Environmental concerns

In this artist rendering provided by Robots in Service of the Environment, a new robot that hunts the dangerous and invasive lionfish made its debut in Bermuda in April. It stuns lionfish with an electric current and then the fish is vacuumed into a container alive and it can later be sold for food. The robot caught 15 lionfish in 48 hours of initial testing. Handout photo courtesy of Robots In Service of the Environment. (Robots in Service of the Environment via AP
April 28, 2017 - 4:28 am
WASHINGTON (AP) — A robot zaps and vacuums up venomous lionfish in Bermuda. A helicopter pelts Guam's trees with poison-baited dead mice to fight the voracious brown tree snake. A special boat with giant winglike nets stuns and catches Asian carp in the U.S. Midwest. In the fight against alien...
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FILE - In this July 16, 2004, file photo, a gray wolf is seen at the Wildlife Science Center in Forest Lake, Minn. Wyoming is looking ahead to its first wolf-hunting season in four years now that a court has lifted endangered species protection for wolves in the state. (AP Photo/Dawn Villella, File)
April 26, 2017 - 7:13 pm
CHEYENNE, Wyo. (AP) — Wyoming will hold a wolf hunt for the first time in four years this fall now that a federal court has lifted endangered species protection for wolves in the state, the Wyoming Game and Fish Department said Wednesday. Planning is now underway for the hunt in northwestern...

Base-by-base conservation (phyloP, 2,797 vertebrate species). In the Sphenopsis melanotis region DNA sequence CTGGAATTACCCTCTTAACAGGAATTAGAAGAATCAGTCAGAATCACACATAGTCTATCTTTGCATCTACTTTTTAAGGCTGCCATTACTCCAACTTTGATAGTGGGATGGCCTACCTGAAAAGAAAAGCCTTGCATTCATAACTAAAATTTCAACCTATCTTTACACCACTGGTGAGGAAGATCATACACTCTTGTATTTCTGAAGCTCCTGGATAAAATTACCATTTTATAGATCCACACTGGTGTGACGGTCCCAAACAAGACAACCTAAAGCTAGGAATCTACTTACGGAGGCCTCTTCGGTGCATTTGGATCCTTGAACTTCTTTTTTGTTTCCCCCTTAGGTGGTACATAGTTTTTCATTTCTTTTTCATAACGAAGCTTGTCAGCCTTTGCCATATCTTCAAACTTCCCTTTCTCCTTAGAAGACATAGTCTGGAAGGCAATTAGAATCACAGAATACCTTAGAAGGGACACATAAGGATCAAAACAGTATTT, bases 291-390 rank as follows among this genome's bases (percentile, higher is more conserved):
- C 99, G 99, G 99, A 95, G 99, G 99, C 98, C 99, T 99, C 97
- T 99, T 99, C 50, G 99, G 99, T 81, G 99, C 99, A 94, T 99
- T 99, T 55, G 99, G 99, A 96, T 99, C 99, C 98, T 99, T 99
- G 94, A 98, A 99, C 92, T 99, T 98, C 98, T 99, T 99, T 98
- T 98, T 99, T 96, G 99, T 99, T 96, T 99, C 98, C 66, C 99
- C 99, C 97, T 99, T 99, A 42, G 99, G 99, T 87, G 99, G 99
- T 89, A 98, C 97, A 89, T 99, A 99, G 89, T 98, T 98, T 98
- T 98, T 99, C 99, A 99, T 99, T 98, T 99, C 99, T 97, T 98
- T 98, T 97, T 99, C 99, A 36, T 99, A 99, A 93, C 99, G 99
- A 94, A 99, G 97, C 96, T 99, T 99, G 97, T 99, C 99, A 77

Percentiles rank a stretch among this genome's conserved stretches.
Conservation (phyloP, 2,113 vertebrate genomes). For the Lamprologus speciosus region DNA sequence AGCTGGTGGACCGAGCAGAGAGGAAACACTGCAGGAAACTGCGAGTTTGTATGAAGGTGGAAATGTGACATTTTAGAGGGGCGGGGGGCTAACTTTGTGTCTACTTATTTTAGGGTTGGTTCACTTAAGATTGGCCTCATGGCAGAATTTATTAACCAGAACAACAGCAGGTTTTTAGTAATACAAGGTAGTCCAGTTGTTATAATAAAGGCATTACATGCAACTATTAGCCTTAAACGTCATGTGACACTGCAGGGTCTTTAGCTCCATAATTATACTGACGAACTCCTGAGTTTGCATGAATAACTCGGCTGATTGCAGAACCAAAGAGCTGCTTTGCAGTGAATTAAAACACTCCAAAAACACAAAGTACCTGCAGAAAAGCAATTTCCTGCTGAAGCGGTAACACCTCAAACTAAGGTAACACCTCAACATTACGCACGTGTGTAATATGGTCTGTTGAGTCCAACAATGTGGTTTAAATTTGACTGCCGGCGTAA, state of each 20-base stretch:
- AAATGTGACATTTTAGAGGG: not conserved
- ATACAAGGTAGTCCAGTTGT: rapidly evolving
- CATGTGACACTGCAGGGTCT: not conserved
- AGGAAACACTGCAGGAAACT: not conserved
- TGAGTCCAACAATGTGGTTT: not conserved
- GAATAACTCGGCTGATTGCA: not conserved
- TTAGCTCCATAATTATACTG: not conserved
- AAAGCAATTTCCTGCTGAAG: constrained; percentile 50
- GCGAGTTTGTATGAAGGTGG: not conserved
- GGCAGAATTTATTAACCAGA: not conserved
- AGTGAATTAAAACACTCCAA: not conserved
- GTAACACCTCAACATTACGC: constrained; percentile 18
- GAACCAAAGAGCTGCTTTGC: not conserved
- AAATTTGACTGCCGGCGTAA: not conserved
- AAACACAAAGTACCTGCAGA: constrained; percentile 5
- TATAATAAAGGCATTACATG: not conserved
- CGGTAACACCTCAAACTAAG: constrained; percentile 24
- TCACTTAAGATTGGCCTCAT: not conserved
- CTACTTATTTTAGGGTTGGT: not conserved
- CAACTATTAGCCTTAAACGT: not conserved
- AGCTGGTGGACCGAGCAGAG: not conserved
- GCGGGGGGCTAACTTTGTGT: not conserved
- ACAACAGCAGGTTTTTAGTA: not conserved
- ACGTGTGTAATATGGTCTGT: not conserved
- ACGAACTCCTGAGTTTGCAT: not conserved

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Far-right French presidential candidate Marine Le Pen is greeted by workers outside a whirlpool home appliance factory in Amiens, France, Wednesday April 26, 2017. While her centrist presidential opponent Macron was meeting with union leaders from the Whirlpool plant in northern France, Le Pen popped up outside the factory itself, amid its workers and declared herself the candidate of France's workers.(AP Photo)
April 26, 2017 - 10:48 am
AMIENS, France (AP) — Battling for France's blue-collar vote and employing all of her political guile, far-right presidential candidate Marine Le Pen upstaged her centrist rival Emmanuel Macron by making a surprise campaign stop Wednesday to a home appliance factory threatened with closure. As...
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FILE - In this undated file photo provided by the U.S. Fish and Wildlife Service, a Mexican gray wolf leaves cover at the Sevilleta National Wildlife Refuge, Socorro County, N.M. The Denver-based 10th U.S. Circuit Court of Appeals on Tuesday, April 25, 2017, lifted a preliminary injunction that had prevented the Fish and Wildlife Service from releasing more Mexican gray wolves. (Jim Clark/U.S. Fish and Wildlife Service via AP, File)
April 25, 2017 - 8:27 pm
DENVER (AP) — A federal court on Tuesday removed an obstacle to the U.S. government's plan to release more endangered wolves in New Mexico over the state's objections, but it was not clear whether additional animals would be reintroduced under the Trump administration. The Denver-based 10th U.S...
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FILE - In this undated file photo provided by the U.S. Fish and Wildlife Service, a Mexican gray wolf leaves cover at the Sevilleta National Wildlife Refuge, Socorro County, N.M. The Denver-based 10th U.S. Circuit Court of Appeals on Tuesday, April 25, 2017, lifted a preliminary injunction that had prevented the Fish and Wildlife Service from releasing more Mexican gray wolves. (Jim Clark/U.S. Fish and Wildlife Service via AP, File)
April 25, 2017 - 8:04 pm